It had been – falsely – argued that colonial castration had led to pro-Japanese tendencies and logics in Taiwan, writes Lai. This had been a prejudice, and a misunderstanding. Differently from Koreans, who viewed Japanese colonial rule as an era of shame, Taiwanese considered the Japanese building of Taiwan as virtuous government. It’s necessary, Lai argues, to see the differences in Korea’s and Taiwan’s history after Japan’s capitulation in 1945 and to analyze that era could help to see the real nature of the problem and avoid repeating old mistakes and sorrows.

Only some six million people lived in Taiwan in 1945, but after 1949, the migration of Chiang Kai-shek’s KMT and its loyalists, defeated in China’s civil war, brought more than one million migrants to the island, none of whom had experienced Japan’s colonial rule on Taiwan.

Secondly, Min Nan [people who were offspring of earlier migrants from the southern part of Fujian province] as well as Hakka people and Taiwanese aboriginals, were affected by Japanese rule in ways different from the general population, were frequently overlooked in analyses.

The policy of Japanization (皇民化) was no satisfactory explanation either. Even though Taiwan was ceded to Japan in 1895, Japanization only started in late 1936, for the last eight years of Japanese rule over the island. Only one per cent of Taiwanese spoke Japanese as their household language in 1942, according to a survey, and the number of those who had changed their names into Japanese was even smaller. Not to mention the new arrivals in Taiwan in 1949, even the locals (本省人, běn shěng rén) could hardly be considered to have been successfully japanized.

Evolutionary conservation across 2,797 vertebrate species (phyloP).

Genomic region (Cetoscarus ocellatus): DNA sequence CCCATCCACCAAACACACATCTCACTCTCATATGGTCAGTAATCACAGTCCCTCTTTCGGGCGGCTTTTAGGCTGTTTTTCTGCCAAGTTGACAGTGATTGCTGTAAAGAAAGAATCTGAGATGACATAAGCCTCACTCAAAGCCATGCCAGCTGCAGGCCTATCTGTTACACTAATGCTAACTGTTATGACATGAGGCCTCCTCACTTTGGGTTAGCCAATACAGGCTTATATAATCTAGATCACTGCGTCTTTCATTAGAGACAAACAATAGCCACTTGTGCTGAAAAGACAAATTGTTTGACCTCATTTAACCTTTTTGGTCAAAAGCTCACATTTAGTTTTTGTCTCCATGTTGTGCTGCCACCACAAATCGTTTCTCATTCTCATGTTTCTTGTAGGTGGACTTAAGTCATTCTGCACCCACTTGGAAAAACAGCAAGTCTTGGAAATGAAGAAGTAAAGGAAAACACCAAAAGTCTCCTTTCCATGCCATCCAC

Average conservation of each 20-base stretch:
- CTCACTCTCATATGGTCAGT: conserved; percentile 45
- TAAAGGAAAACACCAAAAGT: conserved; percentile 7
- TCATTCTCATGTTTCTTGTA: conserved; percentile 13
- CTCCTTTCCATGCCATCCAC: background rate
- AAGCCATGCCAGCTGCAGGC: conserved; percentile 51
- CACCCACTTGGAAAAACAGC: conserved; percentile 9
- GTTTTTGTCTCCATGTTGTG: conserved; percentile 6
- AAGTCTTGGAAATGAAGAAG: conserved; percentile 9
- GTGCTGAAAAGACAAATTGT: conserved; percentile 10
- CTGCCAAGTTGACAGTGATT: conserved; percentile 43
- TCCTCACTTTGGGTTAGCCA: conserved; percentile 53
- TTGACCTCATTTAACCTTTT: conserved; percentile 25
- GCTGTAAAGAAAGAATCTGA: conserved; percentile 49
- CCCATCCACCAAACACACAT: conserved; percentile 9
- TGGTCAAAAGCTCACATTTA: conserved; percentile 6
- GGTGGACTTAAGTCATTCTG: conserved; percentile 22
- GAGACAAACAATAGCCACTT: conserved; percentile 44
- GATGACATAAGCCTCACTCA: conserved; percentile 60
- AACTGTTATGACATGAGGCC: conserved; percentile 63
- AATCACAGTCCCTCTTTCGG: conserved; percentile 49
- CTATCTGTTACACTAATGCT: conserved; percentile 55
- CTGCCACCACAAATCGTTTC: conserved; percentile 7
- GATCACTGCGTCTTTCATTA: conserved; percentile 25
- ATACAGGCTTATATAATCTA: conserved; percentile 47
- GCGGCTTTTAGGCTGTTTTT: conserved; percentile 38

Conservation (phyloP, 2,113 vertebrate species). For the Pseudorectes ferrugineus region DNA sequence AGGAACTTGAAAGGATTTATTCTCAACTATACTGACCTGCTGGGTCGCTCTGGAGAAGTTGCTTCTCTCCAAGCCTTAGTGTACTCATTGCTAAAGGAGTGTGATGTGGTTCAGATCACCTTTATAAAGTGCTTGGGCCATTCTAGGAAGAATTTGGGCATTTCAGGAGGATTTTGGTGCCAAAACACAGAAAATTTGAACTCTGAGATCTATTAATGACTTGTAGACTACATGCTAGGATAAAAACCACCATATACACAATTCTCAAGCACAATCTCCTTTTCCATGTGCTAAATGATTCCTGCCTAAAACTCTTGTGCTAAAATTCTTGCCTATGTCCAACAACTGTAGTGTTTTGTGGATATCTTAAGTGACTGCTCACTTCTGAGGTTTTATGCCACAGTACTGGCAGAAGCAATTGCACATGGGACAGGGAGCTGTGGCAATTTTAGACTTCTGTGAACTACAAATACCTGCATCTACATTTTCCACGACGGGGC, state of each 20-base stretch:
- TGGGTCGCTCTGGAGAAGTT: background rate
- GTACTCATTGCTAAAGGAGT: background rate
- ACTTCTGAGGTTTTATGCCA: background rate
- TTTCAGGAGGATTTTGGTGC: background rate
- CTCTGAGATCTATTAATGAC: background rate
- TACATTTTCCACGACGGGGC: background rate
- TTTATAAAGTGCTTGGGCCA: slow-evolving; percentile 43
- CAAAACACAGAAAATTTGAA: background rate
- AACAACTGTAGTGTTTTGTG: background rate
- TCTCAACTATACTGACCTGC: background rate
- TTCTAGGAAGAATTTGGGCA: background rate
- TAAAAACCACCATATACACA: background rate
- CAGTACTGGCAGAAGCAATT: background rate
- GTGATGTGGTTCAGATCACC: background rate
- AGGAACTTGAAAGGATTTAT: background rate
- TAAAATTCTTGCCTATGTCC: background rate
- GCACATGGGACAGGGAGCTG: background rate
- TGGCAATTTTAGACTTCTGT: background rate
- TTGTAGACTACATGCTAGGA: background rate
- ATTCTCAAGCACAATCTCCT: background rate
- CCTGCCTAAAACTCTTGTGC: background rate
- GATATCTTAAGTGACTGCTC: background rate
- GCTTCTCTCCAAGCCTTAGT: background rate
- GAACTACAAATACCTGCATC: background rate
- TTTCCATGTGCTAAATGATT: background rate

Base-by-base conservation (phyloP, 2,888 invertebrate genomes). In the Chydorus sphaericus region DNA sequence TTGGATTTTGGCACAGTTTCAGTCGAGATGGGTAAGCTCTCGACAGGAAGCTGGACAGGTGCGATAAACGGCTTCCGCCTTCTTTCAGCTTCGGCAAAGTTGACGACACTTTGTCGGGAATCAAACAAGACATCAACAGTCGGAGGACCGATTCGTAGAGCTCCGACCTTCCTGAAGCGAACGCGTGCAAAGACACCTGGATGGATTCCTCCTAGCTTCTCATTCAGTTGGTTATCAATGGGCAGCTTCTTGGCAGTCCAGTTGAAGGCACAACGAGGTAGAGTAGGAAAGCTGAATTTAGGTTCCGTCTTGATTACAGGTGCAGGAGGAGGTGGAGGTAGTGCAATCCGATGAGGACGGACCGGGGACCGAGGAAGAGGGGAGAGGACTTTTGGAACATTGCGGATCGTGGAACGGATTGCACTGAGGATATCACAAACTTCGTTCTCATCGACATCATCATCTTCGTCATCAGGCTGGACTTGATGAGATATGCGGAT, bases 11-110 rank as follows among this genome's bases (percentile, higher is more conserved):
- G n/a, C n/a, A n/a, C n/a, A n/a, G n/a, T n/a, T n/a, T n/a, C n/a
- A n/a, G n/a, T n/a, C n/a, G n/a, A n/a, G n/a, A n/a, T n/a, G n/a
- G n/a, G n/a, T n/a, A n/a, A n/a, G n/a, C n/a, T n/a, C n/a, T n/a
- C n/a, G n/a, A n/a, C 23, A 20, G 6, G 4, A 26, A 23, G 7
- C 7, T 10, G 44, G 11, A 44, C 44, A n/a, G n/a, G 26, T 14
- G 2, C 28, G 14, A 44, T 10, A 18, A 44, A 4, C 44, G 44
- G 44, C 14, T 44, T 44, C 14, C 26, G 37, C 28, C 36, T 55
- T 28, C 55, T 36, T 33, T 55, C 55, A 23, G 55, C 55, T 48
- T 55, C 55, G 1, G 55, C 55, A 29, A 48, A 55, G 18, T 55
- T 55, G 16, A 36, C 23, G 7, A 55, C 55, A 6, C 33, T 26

Lai’s article also points out the comparatively short reach of Japanese language education.

He then refers to a post-war photo of 1945, where Taiwan “returns to the motherland”, but which shows the Republic of China flag flying upside down, similarly to one of the new Russian flags in Moscow in January 1992, during a meeting of Russian and American scholars. The incident symbolized the Taiwaners’ distrust for the new rule, even though it was “natural” that Taiwan returned to the bosom of the motherland (台湾自然回到祖国的怀抱). The KMT soon turned out to be a disappointing ruler, especially after the 228 incident, in 1947.